Ian and I had been living on a very small income for nearly a month and we still hadn’t asked for any help. We were determined to get through this on our own without asking for anything from anyone.
We scaled our budget back and made sacrifices to make sure our little guy would have everything he needed. We had no problem giving up the things we wanted as long as he was taken care of.
We cut back on groceries and I gave up my Tim Horton’s coffee runs in favor of homemade coffee and buying the bare essentials at the grocery store.
Up until now, living on his income and my reduced income (due to my maternity leave) had been no big deal! We were still doing great and figured there was time to save. That was our downfall – always thinking there would be more time.
And there we were, regretting our lack of savings that we really could’ve used right about now. Christmas was fast approaching and we were nowhere near prepared for all the expenses.
There we were, in need of help and refusing to ask for it. Each time our families asked if we would have enough to get to the end of the month we would say “yes”, but wondering if we really would.
Then after a visit one day, my mom called us and asked if they could help us out. We didn’t want to set them back and said “no, we’ll be okay.” However, she insisted. We looked at each other, knowing what the other was thinking. We needed this. She told us we didn’t have to pay her and my dad back until we got back on our feet. I then said “okay.”
To anyone who is reading this: please never be afraid to ask for help!
The help my parents have given us over the last two months has been a lifesaver and kept us from going deeper into debt.
Now that I’m back at work and Ian has started to receive his employment insurance benefits things are already starting to get a bit better, but we are by no means well-off.
While out shopping for food for Harley’s first birthday party Saturday morning (post to come soon!) we stopped at Metro and standing outside were some volunteers from the Christmas Hamper Program. They had signs posted asking people to buy just one extra item to donate.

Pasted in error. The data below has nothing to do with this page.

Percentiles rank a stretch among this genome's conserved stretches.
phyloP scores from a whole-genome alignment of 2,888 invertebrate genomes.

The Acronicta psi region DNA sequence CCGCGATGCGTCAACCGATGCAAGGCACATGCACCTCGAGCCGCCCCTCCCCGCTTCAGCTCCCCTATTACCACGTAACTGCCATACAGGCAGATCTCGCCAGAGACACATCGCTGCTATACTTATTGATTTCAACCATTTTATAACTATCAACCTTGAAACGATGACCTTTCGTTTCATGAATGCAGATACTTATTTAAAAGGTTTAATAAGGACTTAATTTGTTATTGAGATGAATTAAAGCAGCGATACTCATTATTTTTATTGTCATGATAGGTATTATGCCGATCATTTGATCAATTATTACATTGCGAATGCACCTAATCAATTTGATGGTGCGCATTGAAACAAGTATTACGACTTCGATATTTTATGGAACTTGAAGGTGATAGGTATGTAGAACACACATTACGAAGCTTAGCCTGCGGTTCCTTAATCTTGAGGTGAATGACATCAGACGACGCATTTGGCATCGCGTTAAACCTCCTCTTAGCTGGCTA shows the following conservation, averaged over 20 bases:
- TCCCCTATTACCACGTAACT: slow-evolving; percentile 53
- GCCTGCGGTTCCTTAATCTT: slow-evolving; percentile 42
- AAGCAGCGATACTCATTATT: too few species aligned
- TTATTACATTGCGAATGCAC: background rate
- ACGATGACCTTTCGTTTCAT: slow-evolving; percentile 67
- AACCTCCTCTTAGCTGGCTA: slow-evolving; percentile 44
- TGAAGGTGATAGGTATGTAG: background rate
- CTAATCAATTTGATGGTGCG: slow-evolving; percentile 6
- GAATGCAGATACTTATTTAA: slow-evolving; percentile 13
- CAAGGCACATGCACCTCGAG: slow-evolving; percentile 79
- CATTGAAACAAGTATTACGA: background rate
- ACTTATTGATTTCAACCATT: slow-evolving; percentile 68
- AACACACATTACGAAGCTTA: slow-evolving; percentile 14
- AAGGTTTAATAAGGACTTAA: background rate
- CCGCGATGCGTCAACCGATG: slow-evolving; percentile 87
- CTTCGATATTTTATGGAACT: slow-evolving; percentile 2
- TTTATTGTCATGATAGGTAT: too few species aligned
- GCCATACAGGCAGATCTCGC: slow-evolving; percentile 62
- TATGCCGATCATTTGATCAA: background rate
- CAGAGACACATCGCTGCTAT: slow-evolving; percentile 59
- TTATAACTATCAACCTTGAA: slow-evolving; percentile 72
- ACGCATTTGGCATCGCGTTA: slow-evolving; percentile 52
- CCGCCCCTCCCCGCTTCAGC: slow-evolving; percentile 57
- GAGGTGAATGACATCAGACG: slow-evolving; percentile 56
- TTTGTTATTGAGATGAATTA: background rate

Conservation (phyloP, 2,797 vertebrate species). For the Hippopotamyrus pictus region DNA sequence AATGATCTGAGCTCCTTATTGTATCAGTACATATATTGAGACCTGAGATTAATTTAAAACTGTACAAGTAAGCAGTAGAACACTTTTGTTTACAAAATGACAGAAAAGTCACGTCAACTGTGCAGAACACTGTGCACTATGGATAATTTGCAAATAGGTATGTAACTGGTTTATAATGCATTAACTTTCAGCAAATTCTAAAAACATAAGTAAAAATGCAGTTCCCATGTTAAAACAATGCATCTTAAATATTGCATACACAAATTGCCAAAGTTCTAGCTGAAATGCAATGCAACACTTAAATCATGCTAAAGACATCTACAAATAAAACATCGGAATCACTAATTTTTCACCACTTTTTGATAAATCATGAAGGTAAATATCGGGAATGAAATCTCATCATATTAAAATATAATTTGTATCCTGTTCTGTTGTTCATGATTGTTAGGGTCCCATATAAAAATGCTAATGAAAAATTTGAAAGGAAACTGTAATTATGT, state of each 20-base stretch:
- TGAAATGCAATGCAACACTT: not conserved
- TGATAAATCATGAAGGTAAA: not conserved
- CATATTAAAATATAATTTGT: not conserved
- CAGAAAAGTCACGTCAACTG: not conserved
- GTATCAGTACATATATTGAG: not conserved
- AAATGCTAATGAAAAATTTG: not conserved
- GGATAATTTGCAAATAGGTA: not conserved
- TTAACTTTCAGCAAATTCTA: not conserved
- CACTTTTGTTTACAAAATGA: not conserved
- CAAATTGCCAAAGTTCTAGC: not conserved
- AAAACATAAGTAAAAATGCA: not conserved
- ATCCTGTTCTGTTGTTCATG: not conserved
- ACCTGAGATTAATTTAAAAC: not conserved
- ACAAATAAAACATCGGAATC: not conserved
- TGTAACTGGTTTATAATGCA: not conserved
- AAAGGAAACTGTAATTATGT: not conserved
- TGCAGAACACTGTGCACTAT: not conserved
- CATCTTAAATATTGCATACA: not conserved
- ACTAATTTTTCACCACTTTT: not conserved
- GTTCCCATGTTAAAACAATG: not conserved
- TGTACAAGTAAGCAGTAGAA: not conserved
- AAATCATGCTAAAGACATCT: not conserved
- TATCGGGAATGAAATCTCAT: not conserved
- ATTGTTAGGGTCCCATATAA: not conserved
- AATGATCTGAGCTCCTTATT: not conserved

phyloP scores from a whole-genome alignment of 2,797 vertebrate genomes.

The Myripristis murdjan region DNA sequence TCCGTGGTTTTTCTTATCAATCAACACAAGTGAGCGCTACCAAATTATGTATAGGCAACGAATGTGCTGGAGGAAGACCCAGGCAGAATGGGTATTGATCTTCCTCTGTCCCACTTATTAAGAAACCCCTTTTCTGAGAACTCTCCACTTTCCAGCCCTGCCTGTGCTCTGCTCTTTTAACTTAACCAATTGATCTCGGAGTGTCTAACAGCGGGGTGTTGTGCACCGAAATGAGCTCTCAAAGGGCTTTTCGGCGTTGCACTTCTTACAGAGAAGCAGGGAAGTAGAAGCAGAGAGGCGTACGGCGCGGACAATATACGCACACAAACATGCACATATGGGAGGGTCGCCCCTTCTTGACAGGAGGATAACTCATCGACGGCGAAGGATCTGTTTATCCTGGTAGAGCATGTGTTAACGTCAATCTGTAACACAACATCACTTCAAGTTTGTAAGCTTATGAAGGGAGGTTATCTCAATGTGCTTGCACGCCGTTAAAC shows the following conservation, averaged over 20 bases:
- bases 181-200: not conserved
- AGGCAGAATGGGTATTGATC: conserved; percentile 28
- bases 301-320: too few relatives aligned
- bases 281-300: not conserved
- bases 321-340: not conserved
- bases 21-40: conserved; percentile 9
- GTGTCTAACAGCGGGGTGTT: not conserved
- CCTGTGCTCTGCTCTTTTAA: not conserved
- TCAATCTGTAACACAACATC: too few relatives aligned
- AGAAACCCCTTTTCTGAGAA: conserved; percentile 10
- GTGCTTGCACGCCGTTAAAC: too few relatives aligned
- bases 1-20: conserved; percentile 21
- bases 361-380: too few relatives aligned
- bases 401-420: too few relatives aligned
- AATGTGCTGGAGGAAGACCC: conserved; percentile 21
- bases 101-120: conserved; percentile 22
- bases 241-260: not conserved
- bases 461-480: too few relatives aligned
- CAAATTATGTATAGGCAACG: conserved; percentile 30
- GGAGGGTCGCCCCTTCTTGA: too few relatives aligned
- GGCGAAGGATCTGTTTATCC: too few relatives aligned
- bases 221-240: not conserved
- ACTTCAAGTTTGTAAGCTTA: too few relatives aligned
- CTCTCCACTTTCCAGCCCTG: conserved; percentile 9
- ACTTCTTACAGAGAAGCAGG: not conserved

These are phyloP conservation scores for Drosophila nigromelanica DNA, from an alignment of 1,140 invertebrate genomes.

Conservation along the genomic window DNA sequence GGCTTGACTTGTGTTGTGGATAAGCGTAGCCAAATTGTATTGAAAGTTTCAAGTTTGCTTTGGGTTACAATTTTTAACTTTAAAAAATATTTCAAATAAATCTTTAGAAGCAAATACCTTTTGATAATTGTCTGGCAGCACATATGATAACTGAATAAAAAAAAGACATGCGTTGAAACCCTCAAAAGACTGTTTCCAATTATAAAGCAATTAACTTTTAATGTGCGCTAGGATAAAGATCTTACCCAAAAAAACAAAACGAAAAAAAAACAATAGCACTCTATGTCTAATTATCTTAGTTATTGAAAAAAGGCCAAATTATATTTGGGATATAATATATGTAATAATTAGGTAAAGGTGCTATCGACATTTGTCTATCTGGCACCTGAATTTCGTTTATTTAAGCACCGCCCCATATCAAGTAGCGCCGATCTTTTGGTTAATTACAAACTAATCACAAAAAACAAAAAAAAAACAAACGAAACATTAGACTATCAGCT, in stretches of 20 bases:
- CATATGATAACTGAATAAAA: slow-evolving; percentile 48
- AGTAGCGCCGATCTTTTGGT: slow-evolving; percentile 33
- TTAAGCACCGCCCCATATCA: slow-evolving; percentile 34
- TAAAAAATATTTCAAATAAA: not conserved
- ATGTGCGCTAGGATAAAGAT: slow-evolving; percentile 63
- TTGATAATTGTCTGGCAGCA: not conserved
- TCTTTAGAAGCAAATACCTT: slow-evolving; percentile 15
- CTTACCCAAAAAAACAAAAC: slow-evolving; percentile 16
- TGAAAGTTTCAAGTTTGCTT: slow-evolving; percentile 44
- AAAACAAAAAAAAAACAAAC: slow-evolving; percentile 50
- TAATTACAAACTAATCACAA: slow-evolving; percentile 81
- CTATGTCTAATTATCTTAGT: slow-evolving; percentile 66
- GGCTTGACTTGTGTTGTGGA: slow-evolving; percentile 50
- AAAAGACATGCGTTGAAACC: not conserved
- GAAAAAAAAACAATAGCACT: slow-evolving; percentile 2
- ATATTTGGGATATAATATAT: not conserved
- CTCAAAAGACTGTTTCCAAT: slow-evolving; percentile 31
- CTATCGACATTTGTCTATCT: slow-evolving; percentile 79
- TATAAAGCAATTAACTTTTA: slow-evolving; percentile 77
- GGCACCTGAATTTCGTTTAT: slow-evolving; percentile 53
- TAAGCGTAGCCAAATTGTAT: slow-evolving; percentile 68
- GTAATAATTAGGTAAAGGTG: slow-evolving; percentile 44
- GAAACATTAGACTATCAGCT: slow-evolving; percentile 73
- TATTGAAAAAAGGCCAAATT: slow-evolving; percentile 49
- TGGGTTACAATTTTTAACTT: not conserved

I knew immediately that I wanted to purchase something for them! There was no question about it!
I couldn’t afford to do much, but Ian and I had been helped out by our families while we were in need and all I wanted was to do the same for another struggling family. I know all too well what it’s like to go shopping with a budget of only $15 and how hard it was to stick to it.
I went into the store, picked up two loaves of pumpernickel bread and continued further into the store, ending up in the cereal aisle. I spotted a box of oatmeal on sale and grabbed it without a second thought and headed to the register.
I checked out and headed out to hand in my donation. I put the box into the hamper and said “Merry Christmas” to the two volunteers and headed back to the car.
I felt really good about my donation and I still do. A box of oatmeal may not seem like much, but to a needy family it could mean the difference between having a filling breakfast or starting their day hungry.
Like I said, we are by no means well-off now that I’m back at work and we are definitely going to be smarter this time around because once Ian’s sickness leave is up we don’t know where we’ll be. We don’t know how bad his injury is or if he’ll ever feel the same again.
We’re hoping for the best, but you never know where life will take you.